Checking in at your office, or a coffee shop, or The Independent (which is a great bar, by the way), whether publicly or not, doesn’t mean you’re “asking” to get stalked, or mugged, or anything else. People generally don’t ask for bad things to happen to them, and by and large, I don’t really believe anyone deserves to have something bad happen to them.
Kashmire Hill captured the same point in her excellently titled post, “The Reaction To ‘Girls Around Me’ Was Far More Disturbing Than The ‘Creepy’ App Itself“:
- All men are creepy stalkers looking for new digital aids to help them catch and rape women.
- All women are damsels-in-distress who have no idea how much danger they are exposing themselves to with every Foursquare check-in.
- “You’re too public with your digital data, ladies,” may be the new “your skirt was too short and you had it coming.”
Those are my takeaways from the past week’s furor over “Girls Around Me.” […]
Many of us have become comfortable putting ourselves out there publicly in the hopes of making connections with friends and with strangers, whether through Facebook, Twitter, or OKCupid. It’s only natural that this digital openness will transfer over to the ‘real world,’ and that we will start proactively projecting our digital selves to facilitate in-person interactions. (For example, KLM is now allowing passengers to link their digital identities to their seats on the plane so that people can choose seatmates accordingly.) […]
In rejecting and banishing the app, we’re choosing to ignore the publicity choices these women have made … in the name of keeping them safe … If you extend this kind of thinking ‘offline,’ we would be calling on all women to wear burkas so potential rapists and stalkers don’t spot them on the streets and follow them home.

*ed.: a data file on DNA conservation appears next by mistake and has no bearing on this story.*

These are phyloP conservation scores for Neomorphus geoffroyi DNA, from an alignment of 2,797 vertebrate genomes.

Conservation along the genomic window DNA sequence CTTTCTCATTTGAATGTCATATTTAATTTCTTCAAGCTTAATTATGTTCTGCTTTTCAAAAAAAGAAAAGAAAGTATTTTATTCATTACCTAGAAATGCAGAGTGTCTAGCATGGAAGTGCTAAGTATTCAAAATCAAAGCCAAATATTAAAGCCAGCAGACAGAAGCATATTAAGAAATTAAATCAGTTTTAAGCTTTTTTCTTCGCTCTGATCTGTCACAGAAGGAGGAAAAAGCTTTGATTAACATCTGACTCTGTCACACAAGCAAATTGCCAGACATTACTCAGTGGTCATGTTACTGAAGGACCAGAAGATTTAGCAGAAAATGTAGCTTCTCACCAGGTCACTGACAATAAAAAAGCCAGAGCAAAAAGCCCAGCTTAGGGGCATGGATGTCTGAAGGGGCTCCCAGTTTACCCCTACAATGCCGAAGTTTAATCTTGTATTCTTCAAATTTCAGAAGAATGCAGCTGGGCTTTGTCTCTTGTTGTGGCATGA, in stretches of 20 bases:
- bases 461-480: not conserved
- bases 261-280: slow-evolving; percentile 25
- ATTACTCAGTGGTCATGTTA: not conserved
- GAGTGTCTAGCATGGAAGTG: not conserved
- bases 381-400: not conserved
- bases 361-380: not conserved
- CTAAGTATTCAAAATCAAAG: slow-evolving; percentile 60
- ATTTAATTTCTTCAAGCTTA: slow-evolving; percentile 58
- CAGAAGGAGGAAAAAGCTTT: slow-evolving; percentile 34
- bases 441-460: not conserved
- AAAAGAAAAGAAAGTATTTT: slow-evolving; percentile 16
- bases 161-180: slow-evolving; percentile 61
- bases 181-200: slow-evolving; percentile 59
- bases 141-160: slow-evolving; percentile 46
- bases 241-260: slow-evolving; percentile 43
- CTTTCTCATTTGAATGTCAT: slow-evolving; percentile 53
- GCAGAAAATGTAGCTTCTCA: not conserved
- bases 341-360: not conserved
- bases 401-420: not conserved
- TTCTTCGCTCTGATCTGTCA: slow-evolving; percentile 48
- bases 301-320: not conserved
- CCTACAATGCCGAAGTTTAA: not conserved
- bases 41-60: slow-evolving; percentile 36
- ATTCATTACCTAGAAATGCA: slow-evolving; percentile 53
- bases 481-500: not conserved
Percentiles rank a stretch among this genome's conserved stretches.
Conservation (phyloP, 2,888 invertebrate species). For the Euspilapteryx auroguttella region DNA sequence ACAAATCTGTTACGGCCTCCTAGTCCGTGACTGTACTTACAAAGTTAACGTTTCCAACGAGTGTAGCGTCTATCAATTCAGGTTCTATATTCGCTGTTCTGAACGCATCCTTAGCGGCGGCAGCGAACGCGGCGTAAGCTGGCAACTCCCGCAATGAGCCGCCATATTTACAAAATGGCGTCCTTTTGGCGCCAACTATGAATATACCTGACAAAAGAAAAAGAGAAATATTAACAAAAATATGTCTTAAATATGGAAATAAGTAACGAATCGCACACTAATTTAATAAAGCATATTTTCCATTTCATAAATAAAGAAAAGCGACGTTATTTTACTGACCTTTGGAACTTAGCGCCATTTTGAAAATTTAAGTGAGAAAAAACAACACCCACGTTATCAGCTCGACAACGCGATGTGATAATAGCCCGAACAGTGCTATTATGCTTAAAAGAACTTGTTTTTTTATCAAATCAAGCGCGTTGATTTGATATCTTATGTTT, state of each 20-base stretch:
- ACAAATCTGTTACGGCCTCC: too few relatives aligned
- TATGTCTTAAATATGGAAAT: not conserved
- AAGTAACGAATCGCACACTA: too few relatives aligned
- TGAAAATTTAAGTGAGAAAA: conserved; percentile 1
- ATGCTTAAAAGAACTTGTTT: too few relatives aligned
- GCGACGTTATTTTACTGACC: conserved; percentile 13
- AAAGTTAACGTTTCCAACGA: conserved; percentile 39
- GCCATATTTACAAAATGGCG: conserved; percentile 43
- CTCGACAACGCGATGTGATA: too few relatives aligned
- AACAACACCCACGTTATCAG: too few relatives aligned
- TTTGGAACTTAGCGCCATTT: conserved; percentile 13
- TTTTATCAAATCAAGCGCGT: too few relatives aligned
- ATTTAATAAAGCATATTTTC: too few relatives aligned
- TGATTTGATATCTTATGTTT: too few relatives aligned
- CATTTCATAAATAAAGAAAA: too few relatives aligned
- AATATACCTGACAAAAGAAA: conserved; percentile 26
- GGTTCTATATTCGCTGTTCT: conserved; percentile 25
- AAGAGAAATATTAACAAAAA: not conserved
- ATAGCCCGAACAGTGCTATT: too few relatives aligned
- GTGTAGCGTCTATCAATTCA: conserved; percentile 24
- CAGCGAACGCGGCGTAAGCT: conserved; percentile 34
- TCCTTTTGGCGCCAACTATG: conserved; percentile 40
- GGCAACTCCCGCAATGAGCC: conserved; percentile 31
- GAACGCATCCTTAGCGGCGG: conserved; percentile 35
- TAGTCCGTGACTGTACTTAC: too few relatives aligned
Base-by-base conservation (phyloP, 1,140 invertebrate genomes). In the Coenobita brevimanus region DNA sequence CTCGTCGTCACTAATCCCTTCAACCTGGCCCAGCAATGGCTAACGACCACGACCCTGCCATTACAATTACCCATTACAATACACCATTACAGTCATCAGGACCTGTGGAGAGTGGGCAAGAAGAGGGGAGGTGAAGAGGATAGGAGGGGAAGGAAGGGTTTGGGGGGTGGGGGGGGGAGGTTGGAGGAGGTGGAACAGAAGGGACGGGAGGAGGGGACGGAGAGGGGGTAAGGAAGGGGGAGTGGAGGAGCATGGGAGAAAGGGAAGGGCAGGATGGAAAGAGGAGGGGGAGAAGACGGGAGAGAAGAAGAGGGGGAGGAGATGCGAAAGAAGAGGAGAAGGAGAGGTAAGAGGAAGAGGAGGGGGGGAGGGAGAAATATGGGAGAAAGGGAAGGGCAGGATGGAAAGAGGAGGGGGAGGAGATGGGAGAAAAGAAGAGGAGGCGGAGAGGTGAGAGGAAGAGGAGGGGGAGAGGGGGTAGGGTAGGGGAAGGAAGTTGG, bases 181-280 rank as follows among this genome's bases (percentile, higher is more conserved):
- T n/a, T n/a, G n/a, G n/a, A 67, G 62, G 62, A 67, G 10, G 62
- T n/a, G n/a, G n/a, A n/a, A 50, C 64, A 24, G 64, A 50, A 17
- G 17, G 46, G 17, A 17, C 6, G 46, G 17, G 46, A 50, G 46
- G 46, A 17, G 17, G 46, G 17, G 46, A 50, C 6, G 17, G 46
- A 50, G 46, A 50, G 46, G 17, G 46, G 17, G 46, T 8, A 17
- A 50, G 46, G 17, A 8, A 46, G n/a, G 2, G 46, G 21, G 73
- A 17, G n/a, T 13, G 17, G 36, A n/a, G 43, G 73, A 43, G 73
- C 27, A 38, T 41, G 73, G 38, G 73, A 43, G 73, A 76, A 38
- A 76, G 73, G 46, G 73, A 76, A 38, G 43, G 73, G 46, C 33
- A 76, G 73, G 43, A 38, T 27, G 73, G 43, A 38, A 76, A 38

I’m sorry, my friends, but I think apps like ‘Girls Around Me’ are the future … We don’t fear making connections with strangers; we crave it. […]
Yes, think about your privacy settings. They’re important. But critics, also remember that some of us have thought about our privacy settings, chosen accordingly, and don’t mind showing up on geo-mapping apps. We’re not all damsels-in-distress going pale at the thought of being seen in public places and digital spaces.
I couldn’t possibly agree more.
I’m happy to require by law that all websites that gather personal information give plain-English explanations of how your information might be used under each setting. I’m also happy to be very, very angry at Facebook for changing their policy in such a way as to change your settings from “keep this private” to “make this public” after you made an explicit choice (although, to be fair, social networks are still a new industry and should consequently be granted at least some leeway for their frequent adjustments).
But there’s a much bigger topic here. Whether or not public exposure has negative consequences is a social norm, based on co-ordination effects. It’s socially acceptable in America for girls to wear bikinis at the beach, for girls in France to go topless at the beach and for people to use mixed-sex saunas and public showers throughout Germany and the Scandinavian countries. It’s not as though they have massive rates of rape or sexual abuse.
The reason I see no problem with apps like ‘Girls Around Me’ is because I believe they represent the emergence of a new social norm that supports and encourages the public sharing of information about yourself, perhaps even a step towards David Brin’s Transparent Society. Disagree with me? Well, I would argue that of those people that (a) are doing it; (b) don’t realise they’re doing it; and (c) would actually care if they were to discover they’re doing it, the vast majority are over the age of 30. In other words, this is a generational development.
Here’s an excellent example of that generational change. Earlier this year the NY Times wrote about teenagers’ new habit of sharing their passwords with their (boy|girl)friends: